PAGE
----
How It All Fell Down
My father, who was a scientist, always told me that he preferred American science textbooks to British ones because of their clarity and simplicity. It allowed them to communicate ideas more easily. A few of his colleagues were snobbish; ‘They write in baby talk’, said one. My father felt that the style didn’t matter if it reached more people. He was right, of course.
This is the Agatha Christie theory. The author used one third of her normal vocabulary to tell complex stories simply, and by doing so created a world market in whodunnits. You’d think it would be a trick every writer would employ but no; I don’t, and no-one I know does. Why not? Snobbery, arrogance, a desire to rise above the baseline?
In 2019, the Global Health Security Index, a group that ranked all of the countries on the planet according to their readiness to deal with a global pandemic, rated the USA No.1 and Britain No.2. By 2021 there had been close to 130,000 deaths in the UK from the second most prepared country in the world. That is how badly Boris de Pfeffel Johnson fucked up. America will top out a little short of half a million deaths. To put that in perspective, World War II only managed to kill 290,000 Americans.
The knock-on effects of the virus are very far from over. It will probably return in the late autumn and winter of 2021, as all viruses do, and kill more. But its side effects will last for at least a generation. Many countries have failed to vaccinate – useless, bickering France is now more concerned with electing the Neo-Nazi National Front head Marine Le Pen than saving its vulnerable population – and without majority vaccination there can be no firebreak in the pandemic at a global scale. Even Australia, which closed its borders and put its fingers in its ears, has created the perfect conditions for a next-round clean sweep.
The invisible costs are now becoming visible. Hundreds of thousands of life-threatening illnesses were not diagnosed in the shutdown or reduction of medical services. My own cancer was scanned five months late due to the pandemic, during which time it advanced to its terminal, irreversible stage.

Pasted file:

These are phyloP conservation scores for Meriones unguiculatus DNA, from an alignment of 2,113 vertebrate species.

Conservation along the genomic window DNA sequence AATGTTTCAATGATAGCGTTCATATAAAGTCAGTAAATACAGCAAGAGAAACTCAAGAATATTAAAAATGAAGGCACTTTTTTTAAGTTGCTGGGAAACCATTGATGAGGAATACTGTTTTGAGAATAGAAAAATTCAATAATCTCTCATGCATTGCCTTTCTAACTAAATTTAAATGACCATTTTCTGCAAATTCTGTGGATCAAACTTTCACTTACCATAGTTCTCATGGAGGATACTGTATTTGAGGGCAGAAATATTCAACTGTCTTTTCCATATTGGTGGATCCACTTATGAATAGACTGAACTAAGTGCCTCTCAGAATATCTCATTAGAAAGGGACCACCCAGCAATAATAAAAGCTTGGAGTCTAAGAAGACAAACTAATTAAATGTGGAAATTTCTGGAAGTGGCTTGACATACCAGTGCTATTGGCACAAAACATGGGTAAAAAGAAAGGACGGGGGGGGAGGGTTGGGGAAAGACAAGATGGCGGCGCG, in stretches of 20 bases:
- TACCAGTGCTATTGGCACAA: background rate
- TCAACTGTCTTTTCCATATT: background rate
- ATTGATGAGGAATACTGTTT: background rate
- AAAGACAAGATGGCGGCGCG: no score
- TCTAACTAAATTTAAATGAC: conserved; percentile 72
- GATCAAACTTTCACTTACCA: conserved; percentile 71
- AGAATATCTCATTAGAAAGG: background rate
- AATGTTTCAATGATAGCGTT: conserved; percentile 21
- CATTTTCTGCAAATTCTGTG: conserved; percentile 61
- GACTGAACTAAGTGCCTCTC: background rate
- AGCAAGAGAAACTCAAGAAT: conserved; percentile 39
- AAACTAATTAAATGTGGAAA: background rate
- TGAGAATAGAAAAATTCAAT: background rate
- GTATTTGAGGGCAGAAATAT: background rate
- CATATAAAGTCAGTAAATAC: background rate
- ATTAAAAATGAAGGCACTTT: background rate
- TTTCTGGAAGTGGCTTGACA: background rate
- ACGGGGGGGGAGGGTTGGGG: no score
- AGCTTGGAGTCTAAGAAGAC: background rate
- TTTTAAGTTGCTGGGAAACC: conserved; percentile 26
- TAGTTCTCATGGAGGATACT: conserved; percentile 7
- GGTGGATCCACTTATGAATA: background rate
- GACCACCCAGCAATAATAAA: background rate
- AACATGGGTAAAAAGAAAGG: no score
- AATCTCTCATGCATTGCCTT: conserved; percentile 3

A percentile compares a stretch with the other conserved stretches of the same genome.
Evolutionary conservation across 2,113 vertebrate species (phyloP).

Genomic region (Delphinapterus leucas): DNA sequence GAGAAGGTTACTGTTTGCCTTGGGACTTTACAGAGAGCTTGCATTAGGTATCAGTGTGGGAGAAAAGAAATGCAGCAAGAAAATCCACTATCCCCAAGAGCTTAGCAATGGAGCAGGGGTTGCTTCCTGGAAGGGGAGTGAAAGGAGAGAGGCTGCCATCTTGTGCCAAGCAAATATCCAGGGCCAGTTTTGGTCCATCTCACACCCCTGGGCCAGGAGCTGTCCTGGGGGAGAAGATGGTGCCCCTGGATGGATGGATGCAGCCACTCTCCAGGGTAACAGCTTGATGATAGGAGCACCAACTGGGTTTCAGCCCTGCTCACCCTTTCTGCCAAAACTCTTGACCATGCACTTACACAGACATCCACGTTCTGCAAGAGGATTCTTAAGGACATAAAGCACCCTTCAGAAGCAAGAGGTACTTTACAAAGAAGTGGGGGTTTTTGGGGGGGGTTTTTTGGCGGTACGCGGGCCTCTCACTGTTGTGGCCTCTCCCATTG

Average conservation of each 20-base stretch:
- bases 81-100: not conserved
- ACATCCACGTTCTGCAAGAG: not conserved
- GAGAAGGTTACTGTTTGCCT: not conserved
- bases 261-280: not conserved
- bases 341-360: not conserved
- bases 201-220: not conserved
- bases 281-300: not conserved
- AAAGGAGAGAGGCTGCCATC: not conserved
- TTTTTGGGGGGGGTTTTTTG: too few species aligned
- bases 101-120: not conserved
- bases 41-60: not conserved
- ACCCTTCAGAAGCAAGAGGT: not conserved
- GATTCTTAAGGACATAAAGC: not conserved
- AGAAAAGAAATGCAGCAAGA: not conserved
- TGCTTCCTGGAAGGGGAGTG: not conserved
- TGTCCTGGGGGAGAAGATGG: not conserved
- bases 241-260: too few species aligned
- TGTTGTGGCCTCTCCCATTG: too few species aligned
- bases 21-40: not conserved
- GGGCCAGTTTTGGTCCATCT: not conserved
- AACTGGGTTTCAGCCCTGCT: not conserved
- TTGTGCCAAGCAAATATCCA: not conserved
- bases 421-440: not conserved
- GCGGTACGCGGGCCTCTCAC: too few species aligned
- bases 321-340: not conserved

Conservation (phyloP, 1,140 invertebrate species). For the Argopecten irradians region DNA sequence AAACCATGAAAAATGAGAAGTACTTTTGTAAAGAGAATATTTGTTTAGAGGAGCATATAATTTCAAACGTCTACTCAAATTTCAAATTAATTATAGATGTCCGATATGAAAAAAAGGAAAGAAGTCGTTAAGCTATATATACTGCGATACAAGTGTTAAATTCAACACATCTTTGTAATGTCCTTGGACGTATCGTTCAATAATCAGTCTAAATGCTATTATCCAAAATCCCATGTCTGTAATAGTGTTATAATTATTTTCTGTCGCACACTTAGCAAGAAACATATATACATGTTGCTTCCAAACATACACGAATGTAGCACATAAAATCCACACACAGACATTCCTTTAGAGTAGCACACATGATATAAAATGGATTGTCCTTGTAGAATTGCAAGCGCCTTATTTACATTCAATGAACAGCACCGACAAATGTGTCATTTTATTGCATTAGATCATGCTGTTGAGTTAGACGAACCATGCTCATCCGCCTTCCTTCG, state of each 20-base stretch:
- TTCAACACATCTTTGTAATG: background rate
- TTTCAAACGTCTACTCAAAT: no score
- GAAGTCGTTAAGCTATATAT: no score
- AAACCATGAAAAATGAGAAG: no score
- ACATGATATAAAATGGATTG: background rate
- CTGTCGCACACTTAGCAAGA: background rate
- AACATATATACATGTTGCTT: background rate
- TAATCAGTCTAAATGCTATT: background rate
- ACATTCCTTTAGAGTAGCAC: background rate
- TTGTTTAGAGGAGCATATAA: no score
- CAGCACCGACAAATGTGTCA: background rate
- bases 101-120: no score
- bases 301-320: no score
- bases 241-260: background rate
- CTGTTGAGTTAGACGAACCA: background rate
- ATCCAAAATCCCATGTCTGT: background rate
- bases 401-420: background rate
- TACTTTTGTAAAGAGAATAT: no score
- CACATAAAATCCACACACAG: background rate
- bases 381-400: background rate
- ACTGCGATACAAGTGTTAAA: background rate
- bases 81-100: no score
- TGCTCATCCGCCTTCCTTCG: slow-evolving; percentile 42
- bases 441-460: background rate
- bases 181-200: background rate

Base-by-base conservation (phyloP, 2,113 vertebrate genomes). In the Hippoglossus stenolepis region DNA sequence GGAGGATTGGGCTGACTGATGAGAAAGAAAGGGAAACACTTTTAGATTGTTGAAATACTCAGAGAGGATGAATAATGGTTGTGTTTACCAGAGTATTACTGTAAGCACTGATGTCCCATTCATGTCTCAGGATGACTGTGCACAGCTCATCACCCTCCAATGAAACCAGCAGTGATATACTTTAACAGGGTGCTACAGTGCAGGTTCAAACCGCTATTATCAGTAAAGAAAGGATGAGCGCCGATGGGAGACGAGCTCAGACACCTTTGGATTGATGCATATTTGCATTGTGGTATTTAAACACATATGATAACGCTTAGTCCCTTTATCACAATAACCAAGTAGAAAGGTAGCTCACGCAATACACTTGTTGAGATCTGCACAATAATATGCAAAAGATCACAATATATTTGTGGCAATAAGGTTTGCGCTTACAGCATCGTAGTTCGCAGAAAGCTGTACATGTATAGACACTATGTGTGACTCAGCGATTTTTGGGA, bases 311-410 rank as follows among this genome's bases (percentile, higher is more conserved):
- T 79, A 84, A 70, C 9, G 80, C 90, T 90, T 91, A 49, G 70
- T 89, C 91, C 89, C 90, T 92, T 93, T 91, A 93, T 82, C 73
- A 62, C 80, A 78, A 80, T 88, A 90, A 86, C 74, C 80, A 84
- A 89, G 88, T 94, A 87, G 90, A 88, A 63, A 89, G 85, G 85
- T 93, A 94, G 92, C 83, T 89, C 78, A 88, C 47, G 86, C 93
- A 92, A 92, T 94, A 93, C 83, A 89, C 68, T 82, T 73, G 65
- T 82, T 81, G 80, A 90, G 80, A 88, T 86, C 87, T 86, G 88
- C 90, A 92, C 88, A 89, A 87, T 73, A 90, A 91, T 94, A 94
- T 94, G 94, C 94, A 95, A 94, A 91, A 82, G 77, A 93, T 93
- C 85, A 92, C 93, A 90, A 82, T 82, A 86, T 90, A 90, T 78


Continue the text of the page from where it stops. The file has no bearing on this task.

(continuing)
Michael Lewis’s ‘The Premonition: A Pandemic Story’ is therefore more than just pertinent reading. When a single vaccine-making factory in Liverpool became contaminated in 2004 half of America’s flu supply was lost. Alarm bells rang, but by 2019 global advance knowledge had been replaced by complacency.
It was known early on that if a vaccine could be supplied to catch a virus before it mutated it would need to be administered not to the old, whose movements were stable and greatly reduced, but to the young, active, sexually prolific, traveling the world, intimately connected with others.Â The scientists had a premonition of where the answers lay, but its administration was down to politicians.
The UK had in power an anomaly, a fluke; a branded liar and charlatan braggart, a hollow Upper Class Twit with no experience of the real world. One morning Londoners awoke to discover that he had become the city’s mayor. Horrified and disbelieving, they watched as he attempted to build monuments to himself like some deranged African or Burmese dictator. Treated as a laughing stock, he was waved away, only to bounce Tigger-like into the ultimate vanity job; Prime Minister. The first thing he did was strip the cabinet of advisors and replace them with cronies.
Cometh the hour, cometh the wrong man. In America the situation was actually worse, for it had elected a man who was not even a politician, whose ludicrous reign ended with armed thugs storming the Capitol. Except that Trump continued to wreak damage on his own party by smashing it upÂ after he had been kicked out. In Britain the blame was neatly shifted onto the advisors, as even the most rabid UK press became apologists for Johnson.
Lewis tells his story by following the science with enormous clarity and simplicity. It should make readers angry if they just connect it to their own experiences. Yet the author also exhibits the most prominent and desirable of American traits; optimism. What’s interesting is that this is no ‘I told you so’ diatribe of 20-20 hindsight, but actually feels like advance warning, a message from the very recent past to the future.
In years to come a definitive global account will be written of the catastrophe, and then we can weep.